Eight Capital & the Supply@ME shares – the piss take racks up a gear, surely even the FCA cannot play ball now?
Enabling crime DOES pay – Weedy FRC ruling on Grant Thornton & David Newstead over Patisserie Holdings fraud
In March I observed that “I'm still not buying the stock - or drinking the product - of Fevertree (FEVR)” HERE. The one line view is that nothing has changed and (interestingly given the general market movements over the last few months) the share price is about the same level as it was about six months ago. Whilst the latter sounds dull - especially as the dividend yield is still under 1% - it has not been a disaster given the volatility in some other share prices. The challenge for Fever-Tree however remains its c. x40 EV:EBIT multiple for the full year, around double the level of underlying operating earnings growth. As always, it depends on what you pay for forward growth potential.
I think I have tried a Fever-tree (FEVR) product once but I do not have the right drink preference to be a natural big fan. Anyhow, I did not decide to chase the stock when I last wrote it up in April last year here which actually turned out to be a duff call, as it seems many investors seemed comfortable in paying a higher and higher multiple. Well, funnily enough, I have never really found a forward 40 plus earnings multiple as an easy purchase.
Fever-Tree (FEVR) has updated emphasising “consistently strong performance through our Off-Trade channels” and “pleased to announce the acquisition of Global Drinks Partnership, the group's sales agent in Germany… providing us with an ideal platform to take advantage of the opportunity within the German market and accelerate our growth”. The shares have currently responded to around 2300p, circa 5% lower...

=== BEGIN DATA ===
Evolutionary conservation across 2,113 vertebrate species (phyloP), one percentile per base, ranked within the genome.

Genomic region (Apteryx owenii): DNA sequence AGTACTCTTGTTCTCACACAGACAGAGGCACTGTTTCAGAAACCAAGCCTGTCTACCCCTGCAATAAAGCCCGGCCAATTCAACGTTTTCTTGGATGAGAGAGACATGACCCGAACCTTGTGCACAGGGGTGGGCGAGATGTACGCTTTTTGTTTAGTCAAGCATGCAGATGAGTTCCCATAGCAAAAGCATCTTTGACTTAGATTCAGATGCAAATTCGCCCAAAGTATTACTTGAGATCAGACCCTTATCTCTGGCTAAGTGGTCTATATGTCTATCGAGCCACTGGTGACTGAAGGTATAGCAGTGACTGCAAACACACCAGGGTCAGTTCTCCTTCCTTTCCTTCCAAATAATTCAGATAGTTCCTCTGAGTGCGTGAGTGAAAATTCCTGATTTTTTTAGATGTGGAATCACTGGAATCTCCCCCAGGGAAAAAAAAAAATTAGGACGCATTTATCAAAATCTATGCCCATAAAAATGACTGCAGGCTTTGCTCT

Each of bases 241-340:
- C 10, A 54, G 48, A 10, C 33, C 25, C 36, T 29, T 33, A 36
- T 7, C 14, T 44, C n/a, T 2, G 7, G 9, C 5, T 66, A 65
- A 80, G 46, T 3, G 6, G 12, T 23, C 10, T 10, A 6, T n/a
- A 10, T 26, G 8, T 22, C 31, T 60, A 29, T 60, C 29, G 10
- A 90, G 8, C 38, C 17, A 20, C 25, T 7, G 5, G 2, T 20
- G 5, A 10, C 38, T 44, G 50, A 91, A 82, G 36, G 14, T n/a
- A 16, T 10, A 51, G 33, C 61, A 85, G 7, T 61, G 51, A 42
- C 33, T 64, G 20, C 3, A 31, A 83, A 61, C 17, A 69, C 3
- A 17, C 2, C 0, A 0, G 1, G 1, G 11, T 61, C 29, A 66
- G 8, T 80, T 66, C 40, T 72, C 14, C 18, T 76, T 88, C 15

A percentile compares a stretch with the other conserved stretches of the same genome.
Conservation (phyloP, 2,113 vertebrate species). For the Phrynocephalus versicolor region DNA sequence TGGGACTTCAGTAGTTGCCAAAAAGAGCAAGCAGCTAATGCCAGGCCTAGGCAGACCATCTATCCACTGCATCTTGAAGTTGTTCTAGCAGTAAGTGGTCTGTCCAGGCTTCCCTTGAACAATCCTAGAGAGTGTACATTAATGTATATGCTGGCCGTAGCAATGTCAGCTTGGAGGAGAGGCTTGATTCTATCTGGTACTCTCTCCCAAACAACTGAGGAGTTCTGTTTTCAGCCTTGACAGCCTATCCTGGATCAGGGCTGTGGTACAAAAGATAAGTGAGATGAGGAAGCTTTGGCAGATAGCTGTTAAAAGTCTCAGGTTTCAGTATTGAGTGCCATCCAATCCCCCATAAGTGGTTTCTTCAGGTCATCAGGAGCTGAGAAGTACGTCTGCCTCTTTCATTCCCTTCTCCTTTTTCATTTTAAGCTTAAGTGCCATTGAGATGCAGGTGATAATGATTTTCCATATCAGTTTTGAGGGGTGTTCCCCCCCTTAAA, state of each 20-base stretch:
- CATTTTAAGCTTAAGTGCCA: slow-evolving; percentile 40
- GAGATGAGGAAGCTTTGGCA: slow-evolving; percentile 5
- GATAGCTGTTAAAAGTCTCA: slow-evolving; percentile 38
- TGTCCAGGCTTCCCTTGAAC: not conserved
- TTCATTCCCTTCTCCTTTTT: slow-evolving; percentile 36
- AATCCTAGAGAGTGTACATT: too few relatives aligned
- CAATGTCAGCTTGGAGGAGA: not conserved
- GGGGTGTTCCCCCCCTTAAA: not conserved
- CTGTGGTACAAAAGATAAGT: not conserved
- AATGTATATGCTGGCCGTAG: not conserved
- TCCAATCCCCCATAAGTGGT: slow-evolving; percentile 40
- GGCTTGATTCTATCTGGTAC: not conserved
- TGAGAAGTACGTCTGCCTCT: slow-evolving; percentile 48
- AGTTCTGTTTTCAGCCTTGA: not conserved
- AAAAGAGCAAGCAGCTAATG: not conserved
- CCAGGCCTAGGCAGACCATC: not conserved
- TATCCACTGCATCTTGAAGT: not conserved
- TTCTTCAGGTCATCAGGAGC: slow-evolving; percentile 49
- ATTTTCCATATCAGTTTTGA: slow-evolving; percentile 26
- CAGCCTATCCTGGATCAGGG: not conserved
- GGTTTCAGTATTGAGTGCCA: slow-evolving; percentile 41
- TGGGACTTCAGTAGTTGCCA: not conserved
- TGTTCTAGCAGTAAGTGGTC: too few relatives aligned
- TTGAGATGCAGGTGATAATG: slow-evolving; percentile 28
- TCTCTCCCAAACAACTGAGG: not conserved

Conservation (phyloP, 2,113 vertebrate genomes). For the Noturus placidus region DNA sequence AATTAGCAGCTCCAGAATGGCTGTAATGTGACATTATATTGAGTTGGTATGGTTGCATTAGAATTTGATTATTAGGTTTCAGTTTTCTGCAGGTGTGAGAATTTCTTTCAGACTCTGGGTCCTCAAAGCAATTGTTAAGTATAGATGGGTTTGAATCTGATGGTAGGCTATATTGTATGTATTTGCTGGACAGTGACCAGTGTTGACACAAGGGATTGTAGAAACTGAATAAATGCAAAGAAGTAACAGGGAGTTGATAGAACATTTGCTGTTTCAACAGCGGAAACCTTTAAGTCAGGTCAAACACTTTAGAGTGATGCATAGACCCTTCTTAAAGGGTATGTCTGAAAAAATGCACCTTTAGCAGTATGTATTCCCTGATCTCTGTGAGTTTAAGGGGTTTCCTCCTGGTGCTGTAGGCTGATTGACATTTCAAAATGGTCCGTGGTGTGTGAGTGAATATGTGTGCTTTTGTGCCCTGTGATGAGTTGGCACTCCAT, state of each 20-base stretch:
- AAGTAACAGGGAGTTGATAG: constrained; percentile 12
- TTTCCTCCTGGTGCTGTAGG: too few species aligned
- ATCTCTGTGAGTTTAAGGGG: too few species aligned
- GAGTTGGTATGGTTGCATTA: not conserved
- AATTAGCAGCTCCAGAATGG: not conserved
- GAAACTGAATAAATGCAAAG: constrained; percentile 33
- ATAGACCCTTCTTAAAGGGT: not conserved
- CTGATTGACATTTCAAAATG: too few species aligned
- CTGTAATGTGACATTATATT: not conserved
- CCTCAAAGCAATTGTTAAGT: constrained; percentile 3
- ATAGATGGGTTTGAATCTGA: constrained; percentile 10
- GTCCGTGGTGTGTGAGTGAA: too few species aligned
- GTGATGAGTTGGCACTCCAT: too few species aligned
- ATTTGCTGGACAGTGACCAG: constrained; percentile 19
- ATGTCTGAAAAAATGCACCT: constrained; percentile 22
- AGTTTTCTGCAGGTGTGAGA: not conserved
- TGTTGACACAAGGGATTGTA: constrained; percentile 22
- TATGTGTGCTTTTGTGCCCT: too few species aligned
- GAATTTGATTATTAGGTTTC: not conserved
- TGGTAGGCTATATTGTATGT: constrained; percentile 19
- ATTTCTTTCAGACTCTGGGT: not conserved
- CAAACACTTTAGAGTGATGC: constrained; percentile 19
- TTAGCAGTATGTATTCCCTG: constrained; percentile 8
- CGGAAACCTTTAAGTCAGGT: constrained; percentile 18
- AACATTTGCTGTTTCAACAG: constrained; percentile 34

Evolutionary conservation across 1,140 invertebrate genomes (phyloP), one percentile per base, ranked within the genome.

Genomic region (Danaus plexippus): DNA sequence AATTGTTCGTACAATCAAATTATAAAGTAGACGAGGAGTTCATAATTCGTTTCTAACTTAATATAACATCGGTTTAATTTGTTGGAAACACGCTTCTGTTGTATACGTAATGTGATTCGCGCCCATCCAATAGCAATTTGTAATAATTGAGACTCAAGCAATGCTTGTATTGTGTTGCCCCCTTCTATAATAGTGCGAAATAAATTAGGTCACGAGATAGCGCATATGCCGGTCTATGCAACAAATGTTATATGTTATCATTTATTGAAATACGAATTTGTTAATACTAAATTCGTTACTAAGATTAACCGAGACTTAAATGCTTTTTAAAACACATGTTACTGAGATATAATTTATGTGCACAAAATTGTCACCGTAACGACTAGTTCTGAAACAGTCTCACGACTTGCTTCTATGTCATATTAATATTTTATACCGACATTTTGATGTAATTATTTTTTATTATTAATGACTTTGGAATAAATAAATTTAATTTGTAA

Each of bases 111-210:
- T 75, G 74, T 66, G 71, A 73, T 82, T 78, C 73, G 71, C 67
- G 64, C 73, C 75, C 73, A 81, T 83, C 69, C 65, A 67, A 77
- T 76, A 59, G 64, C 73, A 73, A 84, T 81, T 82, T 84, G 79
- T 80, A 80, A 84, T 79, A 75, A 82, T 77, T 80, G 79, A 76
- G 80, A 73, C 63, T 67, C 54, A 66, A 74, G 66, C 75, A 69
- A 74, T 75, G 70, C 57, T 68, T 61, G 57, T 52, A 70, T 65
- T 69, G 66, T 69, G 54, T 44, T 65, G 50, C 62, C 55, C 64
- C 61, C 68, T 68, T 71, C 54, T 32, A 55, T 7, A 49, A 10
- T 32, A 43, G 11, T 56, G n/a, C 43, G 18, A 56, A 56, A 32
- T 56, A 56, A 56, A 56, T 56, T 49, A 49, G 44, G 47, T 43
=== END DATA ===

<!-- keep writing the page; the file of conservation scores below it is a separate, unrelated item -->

Hello, Share Tellers. Though there's still some excitement about Fevertree (FEVR), the highly successful maker and seller of mixer drinks, I rather think this ship has already sailed. I said so before in a pre-virus environment and I rather think the same view holds. The pandemic has had a binary effect on drinks companies...
Three months ago I asked the question, Has Fevertree (FEVR) completely lost its fizz? – concluding that 'it might have a nice product but it is not yet a good enough GARP stock to buy without a belief in a speculative bid approach'. That looked a smart call with the share falling from fourteen quid and change back in January to a low point of barely nine quid a month ago. However it - along with a number of stocks and sectors across the market - has bounced back strong and after a romp today has pierced the fifteen quid level at the time of writing, albeit this is still half of the 52 week high and even further behind the all-time high...